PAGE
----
Quick question: what’s generally slimy, suckered and sexy in a strange way?
Tentacle pin-up art is a curious subset of the wider pin-up culture that has a devoted following. Perhaps it was a natural evolution from the 1930s pulp serial stories cover art which often featured women being menanced by underwater beasties, or just as often, outer space beasties.
August 1936 issue of Spicy Adventure Stories, featuring cover art by HJ Ward.
Cover art for Bold Men from March 1961.
Though the modern era of tentacle pin-up may have gotten its western start in the pulps of the early 20th century, it’s true origin may date back even earlier. In 1814 Japanese artist Katsushika Hokusai created The Dream of the Fisherman’s Wife, showing a female ama diver receiving pleasurable delight from a pair of octupues. The piece is widely accepted by art historians as the best-known form of shunga, which is Japanese illustrated erotica.
“Sexy sea life, mermaids and the erotic octopus are themes that recur throughout history,” writes art historian Michael Cary in his analysis of tentacle erotica in early 20th century paintings. Hokusai’s woodblock artwork may have inspired Pablo Picasso to create his own paintings which combine the form and shape of an octopus with female anatomy.
HP Lovecraft became a heavy influence on the more recent variants of tentacle pinup artworks. Lovecraft’s sunken demigod Cthulhu, his fish-faced minions that rise from the waters surrounding Innsmouth, and the ginormous insanity-laden Old Ones that lay out beyond the stars have all been perfect soil for pin-up artists to cultivate their talents in.
Basically, if the multi-libbed monster had some kind of tentacle that it could use to grab the pretty girl, or her clothing, then it was all fair game to play ball with.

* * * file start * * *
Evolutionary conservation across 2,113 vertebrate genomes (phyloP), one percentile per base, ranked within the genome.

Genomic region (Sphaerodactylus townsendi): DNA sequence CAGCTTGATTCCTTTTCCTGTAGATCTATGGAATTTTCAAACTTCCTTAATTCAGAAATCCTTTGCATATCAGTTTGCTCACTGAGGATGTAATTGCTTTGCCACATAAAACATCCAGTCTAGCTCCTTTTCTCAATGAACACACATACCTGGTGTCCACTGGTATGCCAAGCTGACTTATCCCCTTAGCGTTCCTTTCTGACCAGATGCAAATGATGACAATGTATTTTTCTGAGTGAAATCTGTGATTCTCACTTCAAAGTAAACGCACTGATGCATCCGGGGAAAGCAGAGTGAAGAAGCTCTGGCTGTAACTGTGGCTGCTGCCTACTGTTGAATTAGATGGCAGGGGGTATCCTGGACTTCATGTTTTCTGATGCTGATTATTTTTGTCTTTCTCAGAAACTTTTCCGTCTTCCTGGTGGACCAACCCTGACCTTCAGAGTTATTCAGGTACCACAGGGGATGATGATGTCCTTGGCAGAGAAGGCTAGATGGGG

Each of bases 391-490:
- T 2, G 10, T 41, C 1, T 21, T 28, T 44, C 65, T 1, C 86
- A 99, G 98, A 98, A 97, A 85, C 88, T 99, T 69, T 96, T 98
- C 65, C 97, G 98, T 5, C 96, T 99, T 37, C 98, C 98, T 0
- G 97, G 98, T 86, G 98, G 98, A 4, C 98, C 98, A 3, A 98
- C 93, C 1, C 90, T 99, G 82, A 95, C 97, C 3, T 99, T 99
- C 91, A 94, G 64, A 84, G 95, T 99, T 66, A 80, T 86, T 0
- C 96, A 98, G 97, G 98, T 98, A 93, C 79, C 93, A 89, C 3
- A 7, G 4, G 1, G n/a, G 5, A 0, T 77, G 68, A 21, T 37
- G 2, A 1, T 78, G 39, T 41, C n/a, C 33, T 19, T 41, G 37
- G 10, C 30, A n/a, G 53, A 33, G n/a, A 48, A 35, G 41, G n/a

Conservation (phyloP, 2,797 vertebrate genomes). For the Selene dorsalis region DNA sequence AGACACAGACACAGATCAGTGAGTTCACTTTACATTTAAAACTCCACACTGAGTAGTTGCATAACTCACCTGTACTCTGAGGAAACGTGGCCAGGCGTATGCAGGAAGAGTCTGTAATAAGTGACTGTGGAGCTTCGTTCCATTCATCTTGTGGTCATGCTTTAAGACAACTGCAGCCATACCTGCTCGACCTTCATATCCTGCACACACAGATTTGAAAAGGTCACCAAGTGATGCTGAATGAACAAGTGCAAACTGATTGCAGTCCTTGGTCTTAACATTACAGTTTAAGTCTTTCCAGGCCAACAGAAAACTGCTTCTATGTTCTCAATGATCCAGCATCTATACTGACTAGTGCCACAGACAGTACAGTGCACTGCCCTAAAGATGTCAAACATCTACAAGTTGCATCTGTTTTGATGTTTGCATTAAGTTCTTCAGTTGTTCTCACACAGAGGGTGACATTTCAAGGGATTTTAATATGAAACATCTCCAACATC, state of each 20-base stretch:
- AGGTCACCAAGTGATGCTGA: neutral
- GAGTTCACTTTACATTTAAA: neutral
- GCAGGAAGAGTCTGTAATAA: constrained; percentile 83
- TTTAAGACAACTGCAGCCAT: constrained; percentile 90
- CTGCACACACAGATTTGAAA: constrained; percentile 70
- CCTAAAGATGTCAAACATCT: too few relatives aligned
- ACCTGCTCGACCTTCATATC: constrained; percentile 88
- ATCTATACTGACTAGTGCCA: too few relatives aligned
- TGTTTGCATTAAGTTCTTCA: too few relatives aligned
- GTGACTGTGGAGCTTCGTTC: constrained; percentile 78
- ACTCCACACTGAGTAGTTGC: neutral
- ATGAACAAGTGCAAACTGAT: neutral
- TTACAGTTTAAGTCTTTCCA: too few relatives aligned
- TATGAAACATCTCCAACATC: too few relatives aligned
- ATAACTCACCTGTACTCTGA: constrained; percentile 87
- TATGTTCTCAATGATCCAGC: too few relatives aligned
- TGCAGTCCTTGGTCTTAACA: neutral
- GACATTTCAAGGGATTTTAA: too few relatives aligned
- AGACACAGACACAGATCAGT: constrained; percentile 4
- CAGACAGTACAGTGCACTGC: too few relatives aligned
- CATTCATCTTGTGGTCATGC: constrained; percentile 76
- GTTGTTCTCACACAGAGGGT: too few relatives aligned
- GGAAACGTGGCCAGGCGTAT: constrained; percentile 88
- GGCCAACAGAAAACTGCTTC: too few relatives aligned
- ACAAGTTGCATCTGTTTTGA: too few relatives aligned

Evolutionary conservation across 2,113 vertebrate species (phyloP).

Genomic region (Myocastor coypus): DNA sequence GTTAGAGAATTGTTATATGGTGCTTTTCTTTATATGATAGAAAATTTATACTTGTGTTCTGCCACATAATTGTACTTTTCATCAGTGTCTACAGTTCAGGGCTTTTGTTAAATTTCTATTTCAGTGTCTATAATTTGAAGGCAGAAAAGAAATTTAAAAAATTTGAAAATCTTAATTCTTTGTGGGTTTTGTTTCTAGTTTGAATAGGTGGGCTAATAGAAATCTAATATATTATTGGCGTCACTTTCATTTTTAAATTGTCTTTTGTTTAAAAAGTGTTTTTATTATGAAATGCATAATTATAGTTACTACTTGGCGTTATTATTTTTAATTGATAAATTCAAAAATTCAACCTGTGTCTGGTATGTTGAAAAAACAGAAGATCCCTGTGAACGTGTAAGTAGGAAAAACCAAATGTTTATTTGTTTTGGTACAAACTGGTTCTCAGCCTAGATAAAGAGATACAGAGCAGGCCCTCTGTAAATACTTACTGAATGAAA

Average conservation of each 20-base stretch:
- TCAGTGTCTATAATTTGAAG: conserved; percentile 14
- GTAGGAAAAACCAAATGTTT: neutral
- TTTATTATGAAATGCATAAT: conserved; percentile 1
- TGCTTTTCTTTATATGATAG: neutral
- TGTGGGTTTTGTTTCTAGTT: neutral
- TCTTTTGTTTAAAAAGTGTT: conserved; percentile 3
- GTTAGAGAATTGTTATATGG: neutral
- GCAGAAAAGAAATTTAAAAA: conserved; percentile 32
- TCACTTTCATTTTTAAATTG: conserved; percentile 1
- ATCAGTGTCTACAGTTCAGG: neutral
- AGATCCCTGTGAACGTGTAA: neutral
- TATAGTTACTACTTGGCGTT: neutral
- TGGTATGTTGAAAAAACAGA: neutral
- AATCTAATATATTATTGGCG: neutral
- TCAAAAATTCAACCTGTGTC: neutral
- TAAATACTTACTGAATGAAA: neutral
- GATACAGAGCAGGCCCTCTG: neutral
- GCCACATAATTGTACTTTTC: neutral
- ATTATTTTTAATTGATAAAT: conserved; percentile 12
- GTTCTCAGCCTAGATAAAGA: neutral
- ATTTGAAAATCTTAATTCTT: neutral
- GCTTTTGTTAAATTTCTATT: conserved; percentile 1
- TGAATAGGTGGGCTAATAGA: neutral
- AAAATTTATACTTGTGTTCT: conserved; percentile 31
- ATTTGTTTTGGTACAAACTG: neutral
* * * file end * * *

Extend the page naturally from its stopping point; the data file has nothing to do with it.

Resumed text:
The fantastic elements of sword and sorcery fantasy settings also lend themselves well to tentacle pin-ups. The chained princess in a dungeon cell, looking forward in shocked amazement and fright at the nightmare advancing towards her, as in the example below.
Artwork by Joe Jusko
But let’s get back to the basics. For every negative encounter with a probing proboscis, there may be two depicted as consensual encounters. Tentacle pin-up art has circled back to that erotic coupling involving the fisherman’s wife from 19th century Japan. Now it’s no longer damsels squealing in distress from the tentacles, but in delight.
More often than not, the women in the newer tentacle pinups are enjoying the affection from their repulsive suitor (usually off-panel.) These ladies aren’t seeking protection or rescuing. If anything, they’re enjoying spending some quality alone time with their special multi-limbed friend (with benefits.)
“Best Friends Forever” by Oliver Wetter
The world of tentacle erotica goes even farther than that. There’s a kind of Japanese hentai (tentai?) called shokushu goukan which explores, rather graphically, both consensual and non-consensual sex between tentacle creatures and women. Yes, it exists. No, we won’t show it to you. That’s what search engines are for. We’re about the sultry world of pin-ups, remember?
The tentacle pin-up art community seems to be running with the consensual relationship angle to these couplings. That makes much more sense since modern pin-up art incorporates empowering qualities in the model’s posing and situation/environment, and the choice of clothing and makeup styles. Viewed in that light, adding a few tentacles to the pin-up’s picture just means more things to hold (or caress, to squeeze, or to hug…you get the picture.)
Or if you don’t, you can see below:
“Pie Cthulhu” by Echo Chernik
So what may be at the root of tentacle pin-up culture? What sort of kink does it invite us to explore, or fantasize about?
“The number-one fetish women have is being dominated,” clinical sexologist Marlene Wasserman, aka Dr. Eve, once told Glamour. “So I can understand that this ‘tentacle porn’ could appeal to a genre of women—the idea of being tied down [and] dominated is highly arousing.”
Let’s zoom back a bit in pin-up history. Remember Betty Page and her backroom BDSM photos from the 1950s? That style of pin-up wasn’t in the mainstream until decades later. Perhaps today’s tentacle pin-up artists are remixing the tropes from those old 1930s covers with a playful interpretation. What if those tentacles are doing more than just tying up wrists and ankles for kinky foreplay? Maybe they’re an expression of a sexual escapism where there’s no need for a muscluar male form, and instead relies on a shape that mirrors the curves and contours of the feminine.
Pretty deep, right?
Whatever the case, these tentacle pin-up creations certainly capture a fun — and sometimes a bit more risqué — expression of pin-up art.
Artwork by Otto Schmidt